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UI PHYS 1200 - Mechanics 7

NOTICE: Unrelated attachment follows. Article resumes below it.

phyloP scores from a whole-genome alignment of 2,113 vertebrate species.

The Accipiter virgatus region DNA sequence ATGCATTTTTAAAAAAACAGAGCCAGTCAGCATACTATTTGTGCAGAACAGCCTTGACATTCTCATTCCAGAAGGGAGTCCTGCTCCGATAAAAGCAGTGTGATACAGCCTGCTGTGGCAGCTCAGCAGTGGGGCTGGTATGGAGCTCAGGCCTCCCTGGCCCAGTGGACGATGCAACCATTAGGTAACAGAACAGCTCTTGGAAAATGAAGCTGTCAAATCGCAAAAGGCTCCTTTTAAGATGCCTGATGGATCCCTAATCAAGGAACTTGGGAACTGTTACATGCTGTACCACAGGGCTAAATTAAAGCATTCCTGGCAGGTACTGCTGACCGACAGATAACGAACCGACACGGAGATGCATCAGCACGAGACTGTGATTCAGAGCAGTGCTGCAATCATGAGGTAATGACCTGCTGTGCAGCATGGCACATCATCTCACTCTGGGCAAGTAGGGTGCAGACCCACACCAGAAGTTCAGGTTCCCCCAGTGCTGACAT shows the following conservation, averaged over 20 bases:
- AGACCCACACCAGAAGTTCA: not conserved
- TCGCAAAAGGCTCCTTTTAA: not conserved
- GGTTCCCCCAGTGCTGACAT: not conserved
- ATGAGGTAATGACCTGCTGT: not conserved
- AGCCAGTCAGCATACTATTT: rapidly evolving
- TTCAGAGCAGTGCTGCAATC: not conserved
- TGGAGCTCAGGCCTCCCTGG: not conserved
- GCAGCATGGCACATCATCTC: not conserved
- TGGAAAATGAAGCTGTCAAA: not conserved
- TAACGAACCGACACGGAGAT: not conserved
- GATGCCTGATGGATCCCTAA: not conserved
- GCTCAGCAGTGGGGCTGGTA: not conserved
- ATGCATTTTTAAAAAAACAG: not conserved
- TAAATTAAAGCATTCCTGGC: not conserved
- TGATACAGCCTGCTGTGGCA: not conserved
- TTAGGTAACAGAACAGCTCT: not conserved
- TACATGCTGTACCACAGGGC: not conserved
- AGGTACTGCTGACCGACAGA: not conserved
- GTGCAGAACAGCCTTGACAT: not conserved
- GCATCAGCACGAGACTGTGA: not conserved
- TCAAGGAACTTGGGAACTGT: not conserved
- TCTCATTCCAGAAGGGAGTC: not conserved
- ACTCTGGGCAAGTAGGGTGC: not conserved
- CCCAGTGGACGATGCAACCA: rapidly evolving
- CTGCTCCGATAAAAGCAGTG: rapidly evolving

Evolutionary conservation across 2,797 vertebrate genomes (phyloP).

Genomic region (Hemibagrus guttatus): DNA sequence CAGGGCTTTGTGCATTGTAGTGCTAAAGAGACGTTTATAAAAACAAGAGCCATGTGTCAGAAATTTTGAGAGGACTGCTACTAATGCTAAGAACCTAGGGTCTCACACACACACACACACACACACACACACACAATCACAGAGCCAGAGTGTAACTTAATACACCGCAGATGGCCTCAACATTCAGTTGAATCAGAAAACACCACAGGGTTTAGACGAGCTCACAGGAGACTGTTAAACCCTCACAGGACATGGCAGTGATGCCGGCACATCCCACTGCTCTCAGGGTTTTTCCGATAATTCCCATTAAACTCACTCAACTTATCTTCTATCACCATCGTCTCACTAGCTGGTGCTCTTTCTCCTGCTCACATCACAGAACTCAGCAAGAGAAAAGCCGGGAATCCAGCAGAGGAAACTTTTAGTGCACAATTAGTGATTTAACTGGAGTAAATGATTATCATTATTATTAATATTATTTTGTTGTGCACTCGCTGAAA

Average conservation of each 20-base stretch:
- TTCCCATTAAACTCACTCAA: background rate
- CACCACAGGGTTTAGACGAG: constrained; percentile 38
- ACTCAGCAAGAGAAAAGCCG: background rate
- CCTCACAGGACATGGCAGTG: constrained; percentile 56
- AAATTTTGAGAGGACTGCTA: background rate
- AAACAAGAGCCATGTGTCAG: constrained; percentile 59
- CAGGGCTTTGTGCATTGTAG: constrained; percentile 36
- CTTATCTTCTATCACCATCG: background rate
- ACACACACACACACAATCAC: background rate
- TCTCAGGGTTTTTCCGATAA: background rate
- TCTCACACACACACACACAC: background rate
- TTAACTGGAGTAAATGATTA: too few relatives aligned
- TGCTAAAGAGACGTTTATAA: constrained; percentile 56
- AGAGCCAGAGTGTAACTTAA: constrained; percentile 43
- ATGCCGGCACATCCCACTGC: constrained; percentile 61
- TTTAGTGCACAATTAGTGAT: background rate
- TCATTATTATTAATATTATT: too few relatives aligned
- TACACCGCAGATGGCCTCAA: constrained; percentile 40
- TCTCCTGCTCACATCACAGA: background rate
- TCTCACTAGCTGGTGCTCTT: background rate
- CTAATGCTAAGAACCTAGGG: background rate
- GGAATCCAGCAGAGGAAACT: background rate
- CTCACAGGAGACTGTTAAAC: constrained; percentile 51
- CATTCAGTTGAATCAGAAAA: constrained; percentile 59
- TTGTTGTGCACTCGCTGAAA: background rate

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1L-8 (M-7)I. Collisions II. Work and Energy• Momentum: an object of mass m, moving with velocity v has a momentum p = m v.• Momentum is an important and useful concept that is used to analyze collisions – The colliding objects exert strong forces on each other over relatively short time intervals – Details of the forces are usually not known, but the forces acting on the objects are equal in magnitude and opposite in direction (3rdlaw)– The law of conservation of momentum which follows from Newton’s 2ndand 3rdlaws, allows us to predict what happens in collisions1 2I. Physics of collisions:conservation of momentum• The concept of momentum is very useful when discussing how 2 objects interact.• Suppose two objects are on a collision course. AB• We know their masses and speeds before they collide• The momentum concept helps us to predict what will happen after they collide.3Law of Conservation of Momentum• A consequence of Newton’s 3rdlaw is that if we add the momentum of both objects before a collision, it is the same as the momentum of the two objects immediately after the collision. The collision redistributes the momentum among the objects.• The law of conservation of momentum and the law of conservation of energy are two of the fundamental laws of nature. During the short time of the collision, the effect of gravity is not important.4Newton’s CradleMomentum conservation in a two-body collision,How it works.ABvA, beforevB, beforebeforecollisionABvA, aftervB, afteraftercollision AB ABbefore collision after collisionAA, before B B, before A A, after B B, afterp+ p = p+ pmv + mv = mv + mv5Example: big fish eats little fishA big fish, M = 5 kg swimming at 1 m/s eats a little fish, m = 1 kg that is at rest. What is the speed of the big fish just after eating the little fish?• The two fishes form a system and their momentum before the “interaction” is the same as their momentum after the “interaction”.• Momentum before = M Vbefore+ m (0) = 5 kg x 1 m/s• Momentum after = (M + m) Vafter= (5 + 1) Vafter•  5 kg m/s = 6 Vafter Vafter= 5/6 m/s62Energy considerations in collisions• Objects that are in motion have kinetic energy:KE = ½ m v2(Note that KE does not depend onthe direction of the object’s motion) more on this . . .• In the collision of two moving objects, both have KE• As a result of the collision, the KE of the objects may decrease because the objects get damaged, some heat is produced as well as sound.• Only if the objects bounce off of each other perfectly, with no permanent damage (perfectly elastic) is the KE conserved. “Real” collisions are never perfectly elastic. 7Types of collisions• Elastic collision: the two objects bounce off each other with no loss of energy.• Inelastic collision: the two objects bounce off each other but with some loss of energy. Most realistic (everyday) collisions are of this type.• Completely inelastic collision: The two objects stick together after the collision. This type of collision involves the largest possible loss of energy. 8“Super balls” make almost perfectly elastic collisions • A perfectly elastic “super ball” rebounds to the same height after bouncing off the floor; it leaves the floor with the same KE it had before it hit the floor•A “real” ball (not perfectly elastic) does not return to the same height; some of its KE is lost9Perfectly elastic collisionmmvbeforemmvaftermomentum before = m v, KEbefore= ½ mv2momentum after = m v, KEafter= ½ mv2Both momentum and KE are conserved10v= 0Completely inelastic collision: objects sticktogether  momentum is conserved butKE is not conservedmmvBEFOREmmAFTERmomentum before = m v + m 0 = m vmomentum after = (2 m) v/2 = m v2mv = 011½ vKE before = ½ mv2KE after = ½ (2m)(v/2)2=1/4 mv2= ½ KE before (half of the original KE is lost) Football: a game of collisionsFootball players exertequal forces on each other in opposite directions123Sumo wrestling13non-violent “collisions”• Two stationary ice skaters push off• both skaters exert equal forces on each other• however, the smaller skater acquires a larger speed than the larger skater.• momentum is conserved!14See You Tube for more videos of Rifle Shooting15RECOILRecoil• That “kick” you experience when you fire a gun is due to conservation of momentum• Before firing the cannon its momentum = 0• Conservation of momentum requires that after the cannon is fired the total (cannon plus ball) momentum must still be zero16Recoil of a cannon• Cannon mass M, velocity V; ball mass m, velocity v• The system (cannon and ball) are initially at rest so the initial momentum = 0• The momentum remains 0 after the ball is fired, so the final momentum = MV + mv = 0• The recoil velocity of the cannon in then: V = -mv/M• V is in the opposite direction to the ball and much less then the speed of the ball, v17Recoil propels rocketshot gas ejected atvery high speed184II. Work and Energy• These terms have a common meaning in everyday usage which may not be the same as the physics definitions• If we have “energy” we can do things: perform work (useful)• Energy is the ability to do work• We must give precise definitions to work and energy• We have already seen that objects in motion have KE = ½ mv219Work and energy• According to the physicsdefinition, you are NOTdoing work if you are justholding the weight aboveyour head• you are doing work onlywhile you are lifting theweight above your head• In physics, WORK requiresboth force and motion in thedirection of the force20Work requires:(a) force and (b) motion (displacement) in the direction that the force acts• Work W = force (F) x displacement (s):WF= F s• Unit of work:– force (N) x distance (m) = N m– 1 N m = 1 J (Joule)• Gravity, mg also acts on the box but does NO work because there is no vertical motion21Force, Fdisplacement, smgPhysics definition of WORK• to do work on an object you have to push the object a certain distance in the direction that you are pushing• Work = force x displacement = F s• If I carry a box across the room I do not do work on it because the force is not in the direction of the motion22Who’s doin the work around here?NO WORKWORK23A ramp is actually a machine•A machine is any device that allows us to accomplish a task more easily• it does not need to have any moving parts.WORK DONE= big force  little distance